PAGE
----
Months have elapsed and Pakistanis have yet to witness the roll out of the KLB. Global recession and political uncertainty at home underlie the tough days for Pakistanis especially the poor. It was expected that given the urgency of the situation, USAID was going to kickstart the delivery of its interventions. Well, the progress so far has been disappointing.

First, there seems to be no public sign of a consensus within the US bureaucratic machine how the aid under KLB will be delivered. Unconfirmed media reports suggest that the political versus the bureaucratic channels are not on the same page. The ‘political’ administration is ostensibly managing USAID systems and processes. There may be strategic reasons for that but the net result is that things are delayed. Not long ago, Pakistani government’s procedures were thought to be a problem but the trajectory of US bureaucracy only proves that public sector ailments are common. (more…)

More on the debate on IMF

10 November 2008

I had posted my piece on the forthcoming (?) IMF programme and expressed fears as a citizen. The op-ed that was published in the NEWS has evoked a hard-hitting response by a former IMF staffer. I am happy that a debate has ensued – this is why his scathing attack on my argument is more than welcome. Any noise is better than the silence of complacency. Raza Rumi (ed.)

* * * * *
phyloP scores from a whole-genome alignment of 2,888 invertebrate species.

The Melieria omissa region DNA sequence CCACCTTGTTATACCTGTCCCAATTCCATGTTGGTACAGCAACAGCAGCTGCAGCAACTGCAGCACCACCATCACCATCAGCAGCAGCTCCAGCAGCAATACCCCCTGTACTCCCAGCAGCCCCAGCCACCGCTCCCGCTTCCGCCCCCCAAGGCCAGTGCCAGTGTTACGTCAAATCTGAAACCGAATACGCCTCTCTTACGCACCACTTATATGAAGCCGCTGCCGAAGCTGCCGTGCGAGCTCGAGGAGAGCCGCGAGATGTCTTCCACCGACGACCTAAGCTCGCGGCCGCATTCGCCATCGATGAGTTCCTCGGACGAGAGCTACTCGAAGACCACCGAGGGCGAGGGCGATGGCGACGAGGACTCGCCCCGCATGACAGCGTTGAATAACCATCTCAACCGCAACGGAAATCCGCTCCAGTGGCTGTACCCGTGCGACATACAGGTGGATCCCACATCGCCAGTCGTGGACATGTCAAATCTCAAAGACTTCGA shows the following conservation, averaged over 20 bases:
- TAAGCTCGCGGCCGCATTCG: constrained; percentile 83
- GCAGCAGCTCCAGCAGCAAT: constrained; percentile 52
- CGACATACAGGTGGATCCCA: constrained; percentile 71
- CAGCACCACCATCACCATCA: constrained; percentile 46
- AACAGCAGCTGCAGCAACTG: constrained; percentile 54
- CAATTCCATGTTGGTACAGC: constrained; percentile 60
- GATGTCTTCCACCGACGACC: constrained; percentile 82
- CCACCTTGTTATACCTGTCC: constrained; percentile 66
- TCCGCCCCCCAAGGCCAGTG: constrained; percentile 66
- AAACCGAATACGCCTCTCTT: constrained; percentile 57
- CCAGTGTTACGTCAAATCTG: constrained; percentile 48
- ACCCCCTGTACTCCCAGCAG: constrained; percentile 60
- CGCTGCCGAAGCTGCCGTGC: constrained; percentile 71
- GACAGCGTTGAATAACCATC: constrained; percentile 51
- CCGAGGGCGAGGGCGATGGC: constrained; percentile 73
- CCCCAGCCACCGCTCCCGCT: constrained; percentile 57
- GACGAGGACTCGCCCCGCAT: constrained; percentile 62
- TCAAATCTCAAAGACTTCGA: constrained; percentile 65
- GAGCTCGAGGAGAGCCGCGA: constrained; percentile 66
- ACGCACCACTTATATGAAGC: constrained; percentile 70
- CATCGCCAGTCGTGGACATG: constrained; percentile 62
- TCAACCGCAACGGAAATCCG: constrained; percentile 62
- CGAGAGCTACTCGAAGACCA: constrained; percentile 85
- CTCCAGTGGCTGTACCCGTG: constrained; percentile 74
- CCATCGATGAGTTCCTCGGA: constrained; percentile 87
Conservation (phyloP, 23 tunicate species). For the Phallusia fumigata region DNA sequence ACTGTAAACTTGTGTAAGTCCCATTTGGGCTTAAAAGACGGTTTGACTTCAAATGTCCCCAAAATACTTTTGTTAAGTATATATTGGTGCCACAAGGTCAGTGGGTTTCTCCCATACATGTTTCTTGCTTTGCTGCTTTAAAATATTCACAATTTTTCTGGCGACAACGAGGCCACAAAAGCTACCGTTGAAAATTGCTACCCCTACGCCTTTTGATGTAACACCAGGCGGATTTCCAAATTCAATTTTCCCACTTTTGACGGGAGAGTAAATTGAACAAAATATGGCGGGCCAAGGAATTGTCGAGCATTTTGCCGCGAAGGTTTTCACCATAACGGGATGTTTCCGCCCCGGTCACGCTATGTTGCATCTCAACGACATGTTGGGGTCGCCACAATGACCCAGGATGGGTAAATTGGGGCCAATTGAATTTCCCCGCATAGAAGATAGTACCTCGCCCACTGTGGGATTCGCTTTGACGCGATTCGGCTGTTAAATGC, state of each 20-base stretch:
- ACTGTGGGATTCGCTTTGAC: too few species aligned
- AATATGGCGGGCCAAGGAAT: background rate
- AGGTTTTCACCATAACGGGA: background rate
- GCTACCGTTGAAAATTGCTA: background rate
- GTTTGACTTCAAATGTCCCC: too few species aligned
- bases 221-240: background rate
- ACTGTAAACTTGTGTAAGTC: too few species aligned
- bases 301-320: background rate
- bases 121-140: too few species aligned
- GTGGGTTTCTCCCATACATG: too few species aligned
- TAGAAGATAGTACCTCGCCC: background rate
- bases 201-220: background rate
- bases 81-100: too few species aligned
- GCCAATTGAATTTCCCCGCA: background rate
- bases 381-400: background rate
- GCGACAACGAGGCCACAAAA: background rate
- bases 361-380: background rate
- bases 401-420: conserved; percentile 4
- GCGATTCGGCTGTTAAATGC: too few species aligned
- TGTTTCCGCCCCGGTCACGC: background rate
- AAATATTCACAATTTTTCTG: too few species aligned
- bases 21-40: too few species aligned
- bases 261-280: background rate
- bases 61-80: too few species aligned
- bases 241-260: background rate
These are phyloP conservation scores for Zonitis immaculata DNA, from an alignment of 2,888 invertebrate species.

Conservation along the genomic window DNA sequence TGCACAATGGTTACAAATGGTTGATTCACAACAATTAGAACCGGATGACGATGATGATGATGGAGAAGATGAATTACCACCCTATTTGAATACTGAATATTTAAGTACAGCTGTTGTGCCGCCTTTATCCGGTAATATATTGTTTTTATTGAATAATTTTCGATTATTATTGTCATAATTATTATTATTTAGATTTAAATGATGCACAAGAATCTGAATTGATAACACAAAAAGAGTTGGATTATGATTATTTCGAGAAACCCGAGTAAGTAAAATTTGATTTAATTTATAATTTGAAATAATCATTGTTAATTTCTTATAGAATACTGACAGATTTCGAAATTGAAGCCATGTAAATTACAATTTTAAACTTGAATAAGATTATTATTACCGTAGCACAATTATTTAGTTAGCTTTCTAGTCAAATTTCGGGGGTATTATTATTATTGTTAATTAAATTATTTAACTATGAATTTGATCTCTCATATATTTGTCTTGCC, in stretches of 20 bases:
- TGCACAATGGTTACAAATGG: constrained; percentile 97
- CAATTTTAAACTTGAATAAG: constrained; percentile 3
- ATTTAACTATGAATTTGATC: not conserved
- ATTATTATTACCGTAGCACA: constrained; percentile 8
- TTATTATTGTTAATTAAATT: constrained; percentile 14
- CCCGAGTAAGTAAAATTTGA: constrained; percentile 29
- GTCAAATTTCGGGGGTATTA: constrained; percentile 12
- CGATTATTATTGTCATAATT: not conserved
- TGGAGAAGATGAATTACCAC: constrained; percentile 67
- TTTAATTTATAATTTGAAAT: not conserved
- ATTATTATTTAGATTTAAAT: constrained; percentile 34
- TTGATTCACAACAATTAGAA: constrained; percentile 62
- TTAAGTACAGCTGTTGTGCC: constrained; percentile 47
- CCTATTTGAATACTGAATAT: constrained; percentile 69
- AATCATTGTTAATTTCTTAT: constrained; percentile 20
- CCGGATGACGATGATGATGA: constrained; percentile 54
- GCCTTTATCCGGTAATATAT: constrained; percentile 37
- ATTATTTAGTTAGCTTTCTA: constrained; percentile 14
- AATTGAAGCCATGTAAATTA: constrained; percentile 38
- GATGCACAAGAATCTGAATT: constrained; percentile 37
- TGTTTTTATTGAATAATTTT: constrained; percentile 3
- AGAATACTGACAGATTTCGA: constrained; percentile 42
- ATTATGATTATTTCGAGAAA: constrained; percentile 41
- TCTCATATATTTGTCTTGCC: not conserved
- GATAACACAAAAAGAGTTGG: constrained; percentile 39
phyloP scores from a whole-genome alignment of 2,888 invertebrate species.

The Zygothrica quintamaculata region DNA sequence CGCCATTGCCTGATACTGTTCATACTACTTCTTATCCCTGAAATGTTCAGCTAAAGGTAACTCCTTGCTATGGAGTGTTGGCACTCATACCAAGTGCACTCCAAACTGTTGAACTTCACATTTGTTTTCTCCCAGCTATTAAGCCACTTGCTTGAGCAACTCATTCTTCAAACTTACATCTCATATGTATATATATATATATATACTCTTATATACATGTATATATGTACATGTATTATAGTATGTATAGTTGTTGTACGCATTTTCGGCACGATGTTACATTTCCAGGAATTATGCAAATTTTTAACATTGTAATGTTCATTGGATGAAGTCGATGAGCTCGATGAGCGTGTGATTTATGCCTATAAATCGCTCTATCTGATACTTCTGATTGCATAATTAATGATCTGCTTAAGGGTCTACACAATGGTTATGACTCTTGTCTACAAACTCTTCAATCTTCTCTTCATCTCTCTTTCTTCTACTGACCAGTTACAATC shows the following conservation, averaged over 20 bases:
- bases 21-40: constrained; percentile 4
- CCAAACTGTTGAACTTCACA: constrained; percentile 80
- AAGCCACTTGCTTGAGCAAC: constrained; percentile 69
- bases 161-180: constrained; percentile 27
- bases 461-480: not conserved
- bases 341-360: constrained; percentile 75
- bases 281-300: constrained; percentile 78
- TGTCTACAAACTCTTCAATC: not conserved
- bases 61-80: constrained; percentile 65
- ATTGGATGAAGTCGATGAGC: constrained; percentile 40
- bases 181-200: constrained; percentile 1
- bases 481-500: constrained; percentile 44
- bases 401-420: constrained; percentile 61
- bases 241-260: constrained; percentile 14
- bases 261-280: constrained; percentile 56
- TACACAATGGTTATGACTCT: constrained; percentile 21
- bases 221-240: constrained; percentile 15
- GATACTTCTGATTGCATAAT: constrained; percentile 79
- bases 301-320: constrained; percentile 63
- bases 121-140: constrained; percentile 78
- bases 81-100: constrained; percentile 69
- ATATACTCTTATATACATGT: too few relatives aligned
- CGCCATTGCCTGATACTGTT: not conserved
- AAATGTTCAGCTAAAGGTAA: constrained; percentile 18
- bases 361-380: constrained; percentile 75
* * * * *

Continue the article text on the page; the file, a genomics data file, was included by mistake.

by Dr Meekal Aziz Ahmed

Raza Rumi wrote a nice article entitled “Debating the aid plan,” in your newspaper of Nov 1. I agree with a lot of what he says. Things in our land are pretty grim these days. But just as Mr Rumi’s article was engaging me, there came the usual blast against everyone’s favourite whipping boy and scapegoat, the IMF.

Let me recall a timeless phrase so that Mr Rumi knows “where I am coming from,” as they say, and then move on to the substance of his critique. ‘The fault, dear Brutus, is not in our stars, but in ourselves, that we are underlings.” Mr Rumi, who must have read his Shakespeare, surely is familiar with these words. How well that quote describes our hapless country which seems to be going nowhere, while we insist it is everyone else’s fault? (more…)

Discovering Rubber Stamps

16 June 2008

Looking for a rubber stamp?

Check out the new website! On that site, you will find all the great custom rubber stamps and prices we’ve always offered, plus hundreds of new marking and related products for shopping convenience. The customer service Champs are ready to assist you with any questions. Examples include fast, convenient and mobile alternatives to manual hand stamping, embossing, check signing and more. Long lasting performance, accurate timing, quality impressions and durable construction. (more…)

Ignite – Turning Energy into Income

14 March 2008

Ignite claims that it can turn energy into income. By clicking here you can find out how you can make money on your energy bill. Wouldn’t you like to get paid every time you turn on the power? (more…)

Credit Repair Service

14 March 2008

Check out this credit repair service. (more…)